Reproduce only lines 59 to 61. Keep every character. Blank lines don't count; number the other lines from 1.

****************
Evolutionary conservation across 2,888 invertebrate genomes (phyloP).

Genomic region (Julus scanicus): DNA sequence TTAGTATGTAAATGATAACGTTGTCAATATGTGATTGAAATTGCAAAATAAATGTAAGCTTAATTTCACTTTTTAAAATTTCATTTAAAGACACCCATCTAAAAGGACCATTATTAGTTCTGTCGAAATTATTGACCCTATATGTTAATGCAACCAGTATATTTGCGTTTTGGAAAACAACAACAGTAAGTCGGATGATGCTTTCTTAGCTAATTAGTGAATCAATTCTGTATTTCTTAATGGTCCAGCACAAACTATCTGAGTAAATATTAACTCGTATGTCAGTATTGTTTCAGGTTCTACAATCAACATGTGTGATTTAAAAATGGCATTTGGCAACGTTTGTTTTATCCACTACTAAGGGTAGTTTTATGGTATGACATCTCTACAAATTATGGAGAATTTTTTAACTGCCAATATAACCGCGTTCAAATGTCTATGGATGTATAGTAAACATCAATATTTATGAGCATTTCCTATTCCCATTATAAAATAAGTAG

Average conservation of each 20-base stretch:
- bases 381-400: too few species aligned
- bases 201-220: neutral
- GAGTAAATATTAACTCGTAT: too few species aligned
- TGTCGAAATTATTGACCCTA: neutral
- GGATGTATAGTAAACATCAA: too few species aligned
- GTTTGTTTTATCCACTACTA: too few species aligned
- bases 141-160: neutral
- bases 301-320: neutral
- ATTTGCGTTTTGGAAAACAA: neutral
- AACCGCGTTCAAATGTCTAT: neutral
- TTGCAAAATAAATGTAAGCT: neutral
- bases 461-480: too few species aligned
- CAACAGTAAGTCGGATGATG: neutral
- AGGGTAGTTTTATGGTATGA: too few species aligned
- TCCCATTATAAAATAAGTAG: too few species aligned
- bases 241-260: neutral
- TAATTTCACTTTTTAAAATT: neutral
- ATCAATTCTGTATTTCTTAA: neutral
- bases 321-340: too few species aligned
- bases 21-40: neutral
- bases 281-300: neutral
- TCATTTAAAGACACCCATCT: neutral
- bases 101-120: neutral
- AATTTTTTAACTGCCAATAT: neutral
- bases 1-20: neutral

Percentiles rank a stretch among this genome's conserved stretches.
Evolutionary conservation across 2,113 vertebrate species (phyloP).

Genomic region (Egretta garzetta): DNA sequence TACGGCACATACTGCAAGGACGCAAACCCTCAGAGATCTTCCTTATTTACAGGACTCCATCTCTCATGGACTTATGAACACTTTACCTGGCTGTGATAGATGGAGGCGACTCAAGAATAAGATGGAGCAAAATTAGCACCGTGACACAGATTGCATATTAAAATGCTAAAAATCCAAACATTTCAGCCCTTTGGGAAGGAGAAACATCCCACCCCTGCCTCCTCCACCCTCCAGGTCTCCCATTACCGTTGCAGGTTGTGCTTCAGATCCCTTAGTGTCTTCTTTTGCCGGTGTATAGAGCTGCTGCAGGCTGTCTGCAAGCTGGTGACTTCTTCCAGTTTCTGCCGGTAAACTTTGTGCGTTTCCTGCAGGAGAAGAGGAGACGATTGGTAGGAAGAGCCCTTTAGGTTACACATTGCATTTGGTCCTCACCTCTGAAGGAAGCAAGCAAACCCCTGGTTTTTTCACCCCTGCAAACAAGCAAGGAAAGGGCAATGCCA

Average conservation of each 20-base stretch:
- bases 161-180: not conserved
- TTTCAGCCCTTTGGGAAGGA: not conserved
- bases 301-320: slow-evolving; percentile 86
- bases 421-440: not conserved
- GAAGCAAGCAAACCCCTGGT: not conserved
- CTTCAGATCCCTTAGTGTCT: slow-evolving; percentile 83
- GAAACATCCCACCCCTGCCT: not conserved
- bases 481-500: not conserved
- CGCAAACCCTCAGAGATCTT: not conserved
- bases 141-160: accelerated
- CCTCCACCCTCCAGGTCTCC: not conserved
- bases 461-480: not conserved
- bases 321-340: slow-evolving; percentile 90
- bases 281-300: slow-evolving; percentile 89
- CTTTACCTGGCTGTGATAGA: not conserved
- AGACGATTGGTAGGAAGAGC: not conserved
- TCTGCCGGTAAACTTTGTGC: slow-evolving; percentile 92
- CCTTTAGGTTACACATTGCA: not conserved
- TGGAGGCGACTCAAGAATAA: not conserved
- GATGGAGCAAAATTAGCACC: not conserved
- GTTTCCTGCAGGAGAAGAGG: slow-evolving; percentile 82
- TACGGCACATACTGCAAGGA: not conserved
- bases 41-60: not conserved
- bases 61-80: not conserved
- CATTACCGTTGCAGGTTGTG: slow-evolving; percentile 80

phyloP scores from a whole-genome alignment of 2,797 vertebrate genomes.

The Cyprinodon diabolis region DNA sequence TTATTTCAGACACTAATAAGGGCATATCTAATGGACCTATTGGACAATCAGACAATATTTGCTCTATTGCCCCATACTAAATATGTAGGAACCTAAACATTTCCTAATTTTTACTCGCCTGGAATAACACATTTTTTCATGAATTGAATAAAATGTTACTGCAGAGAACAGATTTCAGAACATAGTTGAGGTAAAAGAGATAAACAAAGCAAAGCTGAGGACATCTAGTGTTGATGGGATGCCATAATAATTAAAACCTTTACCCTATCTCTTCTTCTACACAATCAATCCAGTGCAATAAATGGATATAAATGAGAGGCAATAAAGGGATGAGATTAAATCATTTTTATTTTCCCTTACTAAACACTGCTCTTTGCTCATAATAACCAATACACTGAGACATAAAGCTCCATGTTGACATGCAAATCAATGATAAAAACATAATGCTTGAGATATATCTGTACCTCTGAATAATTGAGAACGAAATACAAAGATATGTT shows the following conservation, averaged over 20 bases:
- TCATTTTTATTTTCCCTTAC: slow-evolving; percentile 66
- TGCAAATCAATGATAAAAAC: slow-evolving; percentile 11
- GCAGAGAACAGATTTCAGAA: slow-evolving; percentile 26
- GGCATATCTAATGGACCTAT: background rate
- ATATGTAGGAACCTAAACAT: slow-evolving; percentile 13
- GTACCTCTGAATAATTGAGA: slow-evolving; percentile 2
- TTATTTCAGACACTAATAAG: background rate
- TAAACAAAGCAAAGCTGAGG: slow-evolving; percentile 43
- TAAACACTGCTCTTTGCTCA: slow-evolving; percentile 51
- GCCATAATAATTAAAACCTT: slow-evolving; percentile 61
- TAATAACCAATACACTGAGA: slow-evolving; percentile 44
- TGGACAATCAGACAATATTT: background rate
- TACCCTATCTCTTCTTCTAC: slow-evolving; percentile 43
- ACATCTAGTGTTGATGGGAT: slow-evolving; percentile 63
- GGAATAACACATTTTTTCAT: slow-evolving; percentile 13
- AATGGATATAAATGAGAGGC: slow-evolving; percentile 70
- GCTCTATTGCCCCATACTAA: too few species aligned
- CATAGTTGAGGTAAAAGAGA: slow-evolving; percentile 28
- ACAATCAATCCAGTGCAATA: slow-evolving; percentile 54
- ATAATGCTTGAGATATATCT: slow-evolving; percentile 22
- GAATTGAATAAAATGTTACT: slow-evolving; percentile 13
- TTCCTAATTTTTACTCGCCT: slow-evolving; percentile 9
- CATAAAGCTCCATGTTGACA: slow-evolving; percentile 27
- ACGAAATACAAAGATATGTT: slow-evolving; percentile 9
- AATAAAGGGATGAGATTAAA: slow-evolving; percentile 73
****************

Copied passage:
The Cyprinodon diabolis region DNA sequence TTATTTCAGACACTAATAAGGGCATATCTAATGGACCTATTGGACAATCAGACAATATTTGCTCTATTGCCCCATACTAAATATGTAGGAACCTAAACATTTCCTAATTTTTACTCGCCTGGAATAACACATTTTTTCATGAATTGAATAAAATGTTACTGCAGAGAACAGATTTCAGAACATAGTTGAGGTAAAAGAGATAAACAAAGCAAAGCTGAGGACATCTAGTGTTGATGGGATGCCATAATAATTAAAACCTTTACCCTATCTCTTCTTCTACACAATCAATCCAGTGCAATAAATGGATATAAATGAGAGGCAATAAAGGGATGAGATTAAATCATTTTTATTTTCCCTTACTAAACACTGCTCTTTGCTCATAATAACCAATACACTGAGACATAAAGCTCCATGTTGACATGCAAATCAATGATAAAAACATAATGCTTGAGATATATCTGTACCTCTGAATAATTGAGAACGAAATACAAAGATATGTT shows the following conservation, averaged over 20 bases:
- TCATTTTTATTTTCCCTTAC: slow-evolving; percentile 66
- TGCAAATCAATGATAAAAAC: slow-evolving; percentile 11